P.S. Perhaps there are a specific in my case as we are quite “close” to development and have main goal quality improvement (and validation as a tool). If you have goal validation and improvement as a tool, it may be different.
    ?:the art of a constructive conflict perceived as a destructive diagnose.
    Ainars

  9. #9
    Moderator Joe Strazzere's Avatar
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    Re: What do you do when testing deadline approaches

    Originally posted by ojnjars:
    However I disagree about logging all defects – defect logging takes it’s time, a lot of time if defect is not straight forward and tester need to play around it to figure out actual reason, etc. So why to spend time if it is not going to be fixed anyway?
    <font size="2" face="Verdana, Arial, Helvetica">I always require that ALL defects found get logged.

    If defects are logged, then an appropriate business decision can be made about fixing them or not.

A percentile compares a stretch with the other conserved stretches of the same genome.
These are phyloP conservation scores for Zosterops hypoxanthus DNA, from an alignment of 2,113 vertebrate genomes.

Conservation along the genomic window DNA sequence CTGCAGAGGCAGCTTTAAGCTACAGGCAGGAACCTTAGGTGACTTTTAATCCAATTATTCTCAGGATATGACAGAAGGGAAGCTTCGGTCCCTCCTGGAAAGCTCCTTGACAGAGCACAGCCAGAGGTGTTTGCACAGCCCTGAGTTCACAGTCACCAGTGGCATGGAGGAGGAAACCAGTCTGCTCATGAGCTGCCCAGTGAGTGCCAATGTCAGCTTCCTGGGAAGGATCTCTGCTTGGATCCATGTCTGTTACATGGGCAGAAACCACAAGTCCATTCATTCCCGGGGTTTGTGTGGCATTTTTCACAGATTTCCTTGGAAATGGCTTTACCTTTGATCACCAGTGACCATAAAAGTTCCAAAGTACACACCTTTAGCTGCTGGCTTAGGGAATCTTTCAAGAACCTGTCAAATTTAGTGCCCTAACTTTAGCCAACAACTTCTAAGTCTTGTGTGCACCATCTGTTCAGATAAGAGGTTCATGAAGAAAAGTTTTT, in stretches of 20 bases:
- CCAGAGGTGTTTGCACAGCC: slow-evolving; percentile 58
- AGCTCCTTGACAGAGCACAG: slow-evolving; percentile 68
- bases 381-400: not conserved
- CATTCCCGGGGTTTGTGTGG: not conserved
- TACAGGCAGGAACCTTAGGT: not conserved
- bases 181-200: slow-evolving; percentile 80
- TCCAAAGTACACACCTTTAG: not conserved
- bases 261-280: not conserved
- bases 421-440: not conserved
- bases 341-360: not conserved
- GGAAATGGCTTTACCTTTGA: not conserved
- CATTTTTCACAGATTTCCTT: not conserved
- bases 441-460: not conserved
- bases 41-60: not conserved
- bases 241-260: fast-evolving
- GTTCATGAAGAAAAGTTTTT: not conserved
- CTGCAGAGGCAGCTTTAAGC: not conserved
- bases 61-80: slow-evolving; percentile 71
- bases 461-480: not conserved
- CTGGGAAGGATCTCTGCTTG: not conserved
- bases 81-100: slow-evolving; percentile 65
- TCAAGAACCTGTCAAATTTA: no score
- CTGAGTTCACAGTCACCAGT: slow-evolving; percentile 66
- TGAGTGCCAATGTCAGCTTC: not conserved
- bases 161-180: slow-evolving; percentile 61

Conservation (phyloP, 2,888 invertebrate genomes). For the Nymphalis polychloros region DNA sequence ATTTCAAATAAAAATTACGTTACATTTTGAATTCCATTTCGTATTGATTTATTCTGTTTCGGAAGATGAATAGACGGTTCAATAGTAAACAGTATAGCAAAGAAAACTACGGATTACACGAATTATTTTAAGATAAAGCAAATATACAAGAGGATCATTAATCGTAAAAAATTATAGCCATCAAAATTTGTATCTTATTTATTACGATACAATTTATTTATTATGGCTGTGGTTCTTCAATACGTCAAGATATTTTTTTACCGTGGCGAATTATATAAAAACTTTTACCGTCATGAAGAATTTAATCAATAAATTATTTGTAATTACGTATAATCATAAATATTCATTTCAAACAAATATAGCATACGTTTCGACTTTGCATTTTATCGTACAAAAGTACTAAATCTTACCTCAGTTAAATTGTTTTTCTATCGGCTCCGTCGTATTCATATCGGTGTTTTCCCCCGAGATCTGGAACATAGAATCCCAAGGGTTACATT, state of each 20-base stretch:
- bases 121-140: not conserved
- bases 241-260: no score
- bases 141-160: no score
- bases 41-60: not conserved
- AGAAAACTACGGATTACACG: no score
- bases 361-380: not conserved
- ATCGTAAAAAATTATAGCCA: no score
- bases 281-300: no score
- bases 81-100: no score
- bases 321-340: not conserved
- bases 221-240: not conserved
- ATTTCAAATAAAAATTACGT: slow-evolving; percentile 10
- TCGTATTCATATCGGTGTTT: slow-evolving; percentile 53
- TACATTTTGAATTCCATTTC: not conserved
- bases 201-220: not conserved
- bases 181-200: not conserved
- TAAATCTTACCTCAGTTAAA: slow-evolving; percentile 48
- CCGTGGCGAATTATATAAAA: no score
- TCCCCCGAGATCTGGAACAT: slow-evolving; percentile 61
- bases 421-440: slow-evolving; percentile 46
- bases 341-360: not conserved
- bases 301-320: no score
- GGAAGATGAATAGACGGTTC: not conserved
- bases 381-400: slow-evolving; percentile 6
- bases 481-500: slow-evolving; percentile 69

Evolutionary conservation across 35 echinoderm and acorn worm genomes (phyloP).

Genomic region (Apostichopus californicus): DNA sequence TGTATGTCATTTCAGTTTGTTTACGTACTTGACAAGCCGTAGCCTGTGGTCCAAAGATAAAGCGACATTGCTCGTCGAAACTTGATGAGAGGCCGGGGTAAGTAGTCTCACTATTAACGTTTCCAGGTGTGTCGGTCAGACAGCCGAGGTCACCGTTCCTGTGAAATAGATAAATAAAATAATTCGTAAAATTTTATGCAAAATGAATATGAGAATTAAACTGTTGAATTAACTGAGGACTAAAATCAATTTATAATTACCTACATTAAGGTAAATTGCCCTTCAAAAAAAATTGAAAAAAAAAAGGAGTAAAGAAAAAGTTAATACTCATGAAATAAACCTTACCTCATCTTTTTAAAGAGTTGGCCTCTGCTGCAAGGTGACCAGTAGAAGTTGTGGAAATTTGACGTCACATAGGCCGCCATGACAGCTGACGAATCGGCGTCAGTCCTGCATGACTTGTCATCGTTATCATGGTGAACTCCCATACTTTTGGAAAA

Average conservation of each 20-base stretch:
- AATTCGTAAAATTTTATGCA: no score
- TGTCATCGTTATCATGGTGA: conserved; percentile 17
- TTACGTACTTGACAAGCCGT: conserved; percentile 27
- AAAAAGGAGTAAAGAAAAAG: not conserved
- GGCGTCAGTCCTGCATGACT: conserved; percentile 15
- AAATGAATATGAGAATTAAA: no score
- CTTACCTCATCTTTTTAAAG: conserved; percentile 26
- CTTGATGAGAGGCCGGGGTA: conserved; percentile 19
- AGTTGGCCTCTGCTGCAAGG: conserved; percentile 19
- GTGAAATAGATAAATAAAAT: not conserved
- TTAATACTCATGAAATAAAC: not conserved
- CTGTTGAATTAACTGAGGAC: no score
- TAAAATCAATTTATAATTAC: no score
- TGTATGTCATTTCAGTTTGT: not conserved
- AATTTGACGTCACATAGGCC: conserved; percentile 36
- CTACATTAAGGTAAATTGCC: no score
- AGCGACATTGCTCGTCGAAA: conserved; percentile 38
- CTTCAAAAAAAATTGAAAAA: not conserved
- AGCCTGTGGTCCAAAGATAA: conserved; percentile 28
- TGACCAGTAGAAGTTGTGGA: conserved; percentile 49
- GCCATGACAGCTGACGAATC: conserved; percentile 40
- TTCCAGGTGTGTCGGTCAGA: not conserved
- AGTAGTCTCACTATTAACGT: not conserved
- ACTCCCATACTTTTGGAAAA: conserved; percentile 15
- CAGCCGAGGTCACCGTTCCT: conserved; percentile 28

If the defects are not logged, the decision will be made without knowledge of the defects.

    I can't imagine a case where I would want QAers deciding not to log issues (unless they were already logged).
    Joe Strazzere
    Visit my website: AllThingsQuality.com to learn more about quality, testing, and QA!

  10. #10
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    Re: What do you do when testing deadline approaches

    I agree with Joe: if there is time to execute the test there is time to log the results. Any test that is executed without a result being logged is not contributing to feedback about the relative level of robustness of the code. Tell me, what is more informative, 17 errors, or 17 errors out of 389 tests executed rather than 17 out of 38? How do you expect people to make deployment decisions if they do not know the context of what has been tested and what results were obtained? Assuming a risk based testing priority, 17 out of 389 sounds pretty good if I had to take a risk, but 17 out of 38 is almost a 50% failure rate. By contrast, 17 by itself tells me absolutely nothing except that 17 error reports were written up, so how can I make a deployment decision?
    Frits Bos, PMP
    frits_bos@hotmail.com